You can find Tajin served alongside the freshly sliced mango sold on the street in New York City. At Dodger Stadium in Los Angeles, Tajin garnishes esquites, a Mexican snack of stewed corn, served in mini batting helmets, while the cafe Tropicales in Houston dusts its yuca fries with the chili-lime salt. Tajin coats the rims of cocktail glasses at countless bars, and in homes throughout the United States the canister emblazoned with the colors of the Mexican flag is never too far out of reach.
“Tajin is a lifestyle,” said Gustavo Arellano, the Mexican food historian, Los Angeles Times reporter and author of “Taco USA: How Mexican Food Conquered America.”
Pronounced ta-HEEN, the Mexican product hit the U.S. market in 1993, and in many places is comparable to Heinz ketchup in its ubiquity and brand loyalty. A crimson powder that stains the flesh of oranges, mangoes, cucumbers — and almost anything it touches — Tajin is made from dried granulated chilies (a combination of de arbol, guajillo and pasilla), dehydrated lime and salt.
“I can’t even imagine a time before Tajin, or before salts flavored with lime and chili,” said Mariana Gomez Rubio, a culinary consultant based in Mexico City.
Tajin is perhaps the best-known product from a family of Mexican condiments that combine saltiness, sweetness, sourness and the heat of chilies. Chamoy, a sauce made from fermented fruit and chilies, falls into this category, as do the many flavored salts made in Mexico and dozens of sweet-hot-tart Mexican candies.
Tajin was founded in Guadalajara in 1985, and 40% of sales now occur north of the border, according to Javier Leyva, the U.S. director of Tajin International. The company sold more than 22 million pounds of product in 35 countries last year.
Last year, the company partnered with Claudia Sandoval, winner of the sixth season of the U.S. edition of “MasterChef”; she’s responsible for promoting the product in recipes that emphasize its versatility, as in a seven-layer dip that calls for Tajin in the sour cream, guacamole and salsa.
“There’s definitely a feeling that Tajin is gaining in popularity in the U.S.,” Arellano said. “The course of Mexican food in the U.S. is always this way, where Americans eventually try a thing and gradually it becomes part of their diet,” he added, alluding to salsa and tacos. “Some people call it Columbusing, but I don’t. I’m glad more Mexican ingredients are going mainstream.”
Spicier, more pungent flavors have been going more mainstream in American food for decades, thanks to the continued and growing popularity of Asian cuisines.
It probably helps that the heat in Tajin is fairly mild, and that the salty, citrusy powder is often paired with ripe fruit.
“Sweetness and saltiness are carriers that open up the taste buds, allowing you to taste more of other flavors,” said Nancy Flores, a food scientist at New Mexico State University. “So when chilies are combined with something sweet, salty and sour, the first payoff is the sugar because your tongue detects it first, and then your brain produces dopamine. Then you might start to taste the sourness, which will linger, then the saltiness, and finally the chili.”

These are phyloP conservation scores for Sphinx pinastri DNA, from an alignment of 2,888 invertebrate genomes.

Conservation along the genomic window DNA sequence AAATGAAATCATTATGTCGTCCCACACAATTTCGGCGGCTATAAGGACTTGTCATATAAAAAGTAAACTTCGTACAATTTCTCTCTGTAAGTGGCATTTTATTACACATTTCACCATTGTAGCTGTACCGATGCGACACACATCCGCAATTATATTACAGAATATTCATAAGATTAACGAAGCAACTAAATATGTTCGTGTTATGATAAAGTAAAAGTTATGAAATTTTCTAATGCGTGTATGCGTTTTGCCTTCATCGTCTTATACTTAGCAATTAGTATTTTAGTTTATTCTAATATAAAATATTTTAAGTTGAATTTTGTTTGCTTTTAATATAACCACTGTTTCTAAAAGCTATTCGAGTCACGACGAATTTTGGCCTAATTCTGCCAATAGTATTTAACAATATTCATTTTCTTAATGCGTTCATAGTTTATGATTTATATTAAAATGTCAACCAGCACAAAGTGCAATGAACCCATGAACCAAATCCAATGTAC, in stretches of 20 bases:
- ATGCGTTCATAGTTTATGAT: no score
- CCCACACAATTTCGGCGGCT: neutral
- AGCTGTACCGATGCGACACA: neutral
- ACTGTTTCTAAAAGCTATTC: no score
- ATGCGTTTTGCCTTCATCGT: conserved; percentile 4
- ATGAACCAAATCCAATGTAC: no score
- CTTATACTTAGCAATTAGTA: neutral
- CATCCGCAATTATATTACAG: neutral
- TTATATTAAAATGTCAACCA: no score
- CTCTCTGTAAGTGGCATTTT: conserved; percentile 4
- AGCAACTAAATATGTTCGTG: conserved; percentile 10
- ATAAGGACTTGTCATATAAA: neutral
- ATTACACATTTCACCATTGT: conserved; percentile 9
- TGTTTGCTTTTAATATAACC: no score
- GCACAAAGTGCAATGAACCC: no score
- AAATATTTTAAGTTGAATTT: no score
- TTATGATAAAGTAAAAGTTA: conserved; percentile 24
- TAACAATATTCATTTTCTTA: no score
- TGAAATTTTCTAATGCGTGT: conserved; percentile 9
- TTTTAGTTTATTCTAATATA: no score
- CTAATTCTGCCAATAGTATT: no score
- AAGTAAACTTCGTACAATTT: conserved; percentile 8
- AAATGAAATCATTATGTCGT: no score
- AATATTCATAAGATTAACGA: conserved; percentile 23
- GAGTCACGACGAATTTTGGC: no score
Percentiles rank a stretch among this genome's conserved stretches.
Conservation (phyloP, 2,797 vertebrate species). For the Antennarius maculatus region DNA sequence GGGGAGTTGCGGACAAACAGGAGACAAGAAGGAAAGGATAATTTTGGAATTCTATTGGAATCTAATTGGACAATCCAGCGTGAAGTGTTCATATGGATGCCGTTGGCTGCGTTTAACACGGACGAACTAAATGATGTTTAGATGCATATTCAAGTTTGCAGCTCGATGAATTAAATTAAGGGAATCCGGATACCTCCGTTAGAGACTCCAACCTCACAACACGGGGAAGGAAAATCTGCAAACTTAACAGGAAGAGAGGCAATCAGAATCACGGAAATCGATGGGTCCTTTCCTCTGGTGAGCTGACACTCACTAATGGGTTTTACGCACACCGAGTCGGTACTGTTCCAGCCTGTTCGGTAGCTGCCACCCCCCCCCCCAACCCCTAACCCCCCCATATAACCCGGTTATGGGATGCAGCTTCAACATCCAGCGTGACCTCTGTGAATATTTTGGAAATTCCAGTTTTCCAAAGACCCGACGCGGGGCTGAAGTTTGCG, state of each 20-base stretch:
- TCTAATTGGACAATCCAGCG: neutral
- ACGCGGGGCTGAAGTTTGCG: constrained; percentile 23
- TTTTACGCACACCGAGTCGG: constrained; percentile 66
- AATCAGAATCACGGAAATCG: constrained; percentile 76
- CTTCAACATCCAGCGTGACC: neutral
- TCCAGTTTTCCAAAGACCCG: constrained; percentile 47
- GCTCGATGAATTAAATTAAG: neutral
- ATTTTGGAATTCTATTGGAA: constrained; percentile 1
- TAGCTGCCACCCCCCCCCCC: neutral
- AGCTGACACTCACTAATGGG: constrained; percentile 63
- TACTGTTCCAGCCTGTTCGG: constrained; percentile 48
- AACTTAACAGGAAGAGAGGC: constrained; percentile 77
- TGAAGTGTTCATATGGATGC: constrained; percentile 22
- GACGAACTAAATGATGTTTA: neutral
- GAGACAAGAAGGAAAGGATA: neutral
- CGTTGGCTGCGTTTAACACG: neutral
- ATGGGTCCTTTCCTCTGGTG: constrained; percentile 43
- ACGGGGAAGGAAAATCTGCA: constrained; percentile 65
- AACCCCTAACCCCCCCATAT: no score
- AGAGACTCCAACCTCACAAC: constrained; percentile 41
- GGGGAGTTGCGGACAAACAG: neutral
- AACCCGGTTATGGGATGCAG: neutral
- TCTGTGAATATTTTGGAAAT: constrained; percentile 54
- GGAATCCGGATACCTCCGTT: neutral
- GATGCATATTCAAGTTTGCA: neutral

Tajin works in place of salt in omelets, popcorn, chicken, fish and vegetables. You could use it in salad, as they do at the restaurant Julep in Houston, where a Tajin vinaigrette dresses watermelon and arugula. Or use it to top grilled corn and a fried egg, as it’s done at Baker Miller in Chicago.
Fany Gerson, chef and owner of La Newyorkina, an ice-pop business with a shop in Manhattan, remembers hoarding candies called Brinquitos, or little jumps, when she was a child in Mexico.
“It was essentially Tajin, but sweet,” she said of the packets of sugar, citric acid, salt and chili powder, which come in a variety of artificial fruit flavors and feature a cartoon frog as a mascot.
At La Newyorkina, Gerson offers it alongside a wide selection of other sweet-tart and spicy condiments. She recommends it as a topping for any of her fruit-based sorbets and ice pops.
“People know it by name now,” Gerson said. “And if they don’t know, after they meet me, they’ll never forget it!”
By Fany Gerson
- 5 large ripe mangoes (about 15 ounces each), peeled, pitted and cut into 1/2-inch pieces (about 8 cups), or 2-1/2 pounds frozen mango, defrosted, divided
- 1/4 cup sugar, or to taste
- 1/4 cup fresh lime juice (from 2 limes)
- 1-1/2 cups cold water, or as needed
- 3/4 cup silver tequila or rum (optional)
- 3/4 to 1 cup chamoy (see note)
- Tajin, to taste (see note)
Place 5 cups mango in a blender. Add sugar, lime juice and 3/4 cup cold water; blend on medium-high until pureed. Blend in liquor, if using. Blend in additional water, 1/4 cup at a time, to desired consistency.
Cover and chill until ready to serve. For a colder mangonada, freeze until it reaches the consistency of a slushy.
To serve, pour or scoop about 1/2 cup of mango mixture into 4 16-ounce glasses. Divide reserved mango among glasses, followed by 1 to 2 tablespoons chamoy and a generous sprinkle of Tajin.
Repeat with remaining mango mixture, mango pieces, chamoy and a final sprinkling of Tajin on top. Serve immediately. Serves 4.
>> NOTE: Chamoy is a Mexican condiment made from fruit and chilies. Find it locally at Mercado De La Raza, 1315 S. Beretania St., and at some Walmart stores. Tajin is sold in most supermarkets.
Nutritional information unavailable.